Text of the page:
Warning – the author of this post is feeling somewhat opinionated today.
I would sum up The Haunting of Bly Manor as a heart-wrenching story, beautifully told. Unless you are looking for yet another ‘scary’ horror flick with gory scenes, quick frights and ridiculously overused tropes like a bent-necked lady, this series is quality horror. (Yes, I saw The Haunting of Hill House, and if it weren’t for how much people keep mentioning the bent-necked lady, I wouldn’t remember a single thing about it, aside from my wish to never waste my time on it again. The book was much better, in my opinion.)
The Haunting of Bly Manor
The Haunting of Bly Manor, by Mike Flanagan, is the 27th film adaptation of the 1898 book, The Turn of the Screw (TTotS), by Henry James. It is widely considered a classic horror story, which should explain why there are so many adaptations of it. It follows a governess, or in this case, an Au Pair, who is hired to care for two orphaned children on an estate named Bly Manor. Even though The Haunting of Bly Manor is a series, it’s best to pay attention to all the details presented, as this series does a good job of following the short story rule, in that everything that happens is important. You may have noticed from previous reviews that this author enjoys that level of complication and attention to detail.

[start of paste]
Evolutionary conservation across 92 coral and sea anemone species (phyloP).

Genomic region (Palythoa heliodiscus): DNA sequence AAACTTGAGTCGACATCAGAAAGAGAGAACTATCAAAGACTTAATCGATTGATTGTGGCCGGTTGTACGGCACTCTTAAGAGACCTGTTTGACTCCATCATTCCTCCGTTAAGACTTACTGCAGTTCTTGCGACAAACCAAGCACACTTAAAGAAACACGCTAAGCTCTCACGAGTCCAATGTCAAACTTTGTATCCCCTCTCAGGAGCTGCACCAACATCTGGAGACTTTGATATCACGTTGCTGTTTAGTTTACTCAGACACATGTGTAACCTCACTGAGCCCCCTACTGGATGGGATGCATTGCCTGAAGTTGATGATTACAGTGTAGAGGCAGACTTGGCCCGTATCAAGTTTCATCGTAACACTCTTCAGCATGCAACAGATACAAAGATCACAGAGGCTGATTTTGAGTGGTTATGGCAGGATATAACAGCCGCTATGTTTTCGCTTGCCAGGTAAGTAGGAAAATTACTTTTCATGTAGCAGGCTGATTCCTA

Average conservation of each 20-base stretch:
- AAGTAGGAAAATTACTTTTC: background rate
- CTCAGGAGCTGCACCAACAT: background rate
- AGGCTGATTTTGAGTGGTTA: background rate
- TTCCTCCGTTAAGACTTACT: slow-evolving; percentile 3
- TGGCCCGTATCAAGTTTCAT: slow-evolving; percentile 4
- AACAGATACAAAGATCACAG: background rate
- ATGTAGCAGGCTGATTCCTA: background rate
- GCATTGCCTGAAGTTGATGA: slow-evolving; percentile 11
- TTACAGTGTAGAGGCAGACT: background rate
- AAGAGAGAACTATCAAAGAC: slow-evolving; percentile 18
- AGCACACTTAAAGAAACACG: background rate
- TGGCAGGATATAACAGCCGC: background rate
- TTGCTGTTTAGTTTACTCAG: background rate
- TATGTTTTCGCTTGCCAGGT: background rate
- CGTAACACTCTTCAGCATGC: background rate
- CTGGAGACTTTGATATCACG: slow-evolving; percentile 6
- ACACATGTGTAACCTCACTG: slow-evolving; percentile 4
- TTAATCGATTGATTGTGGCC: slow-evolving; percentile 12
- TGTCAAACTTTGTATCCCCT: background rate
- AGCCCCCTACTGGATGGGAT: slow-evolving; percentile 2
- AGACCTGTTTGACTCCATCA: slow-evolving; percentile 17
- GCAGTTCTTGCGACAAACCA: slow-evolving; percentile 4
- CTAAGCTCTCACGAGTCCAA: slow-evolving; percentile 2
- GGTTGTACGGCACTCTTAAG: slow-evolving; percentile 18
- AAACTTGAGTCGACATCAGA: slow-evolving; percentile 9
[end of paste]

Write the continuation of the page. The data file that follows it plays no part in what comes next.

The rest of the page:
This series is considered, by many of those who track classic horror, to be either the second or third best adaptation to date. Instead of following what has become the traditional interpretation of TTotS, which began in the 1930’s and assumes that all the supernatural occurrences are figments of the governess’ imagination, this story not only presents them as real, but brings in even more, as I’ll discuss below.
While all other adaptations are based on only the one story, Bly Manor integrates several other of Henry James’ ghost stories. This was probably done to flesh the story out enough to make it into a miniseries, but it also serves to not only tell a ghost story, but explain why there are ghosts there in the first place.
Many critics feel that the extra story lines make this series unnecessarily complicated, but I firmly believe that those critics are idiots. This is no ‘Wham, Bam, Thanks for listening to my little ghost story, Mam’, this is a story about people. Living, dead, or caught somewhere in between, nearly everyone in this story has a depth of character that is generally lacking in horror movies. However, if you love ‘dead teenager movies’ and live to be kept on edge waiting for the next cheap thrill, this show is not for you. This is the kind of show that leaves you in tears, or at least, it did my entire family. I’ve seen it through three times, and now the tears start flowing from the very beginning.
While I should not assume to know the heart of the original author, I have to say that if I had written The Turn of the Screw, and Henry James’ other ghost stories, I believe I would be very pleased with this adaptation.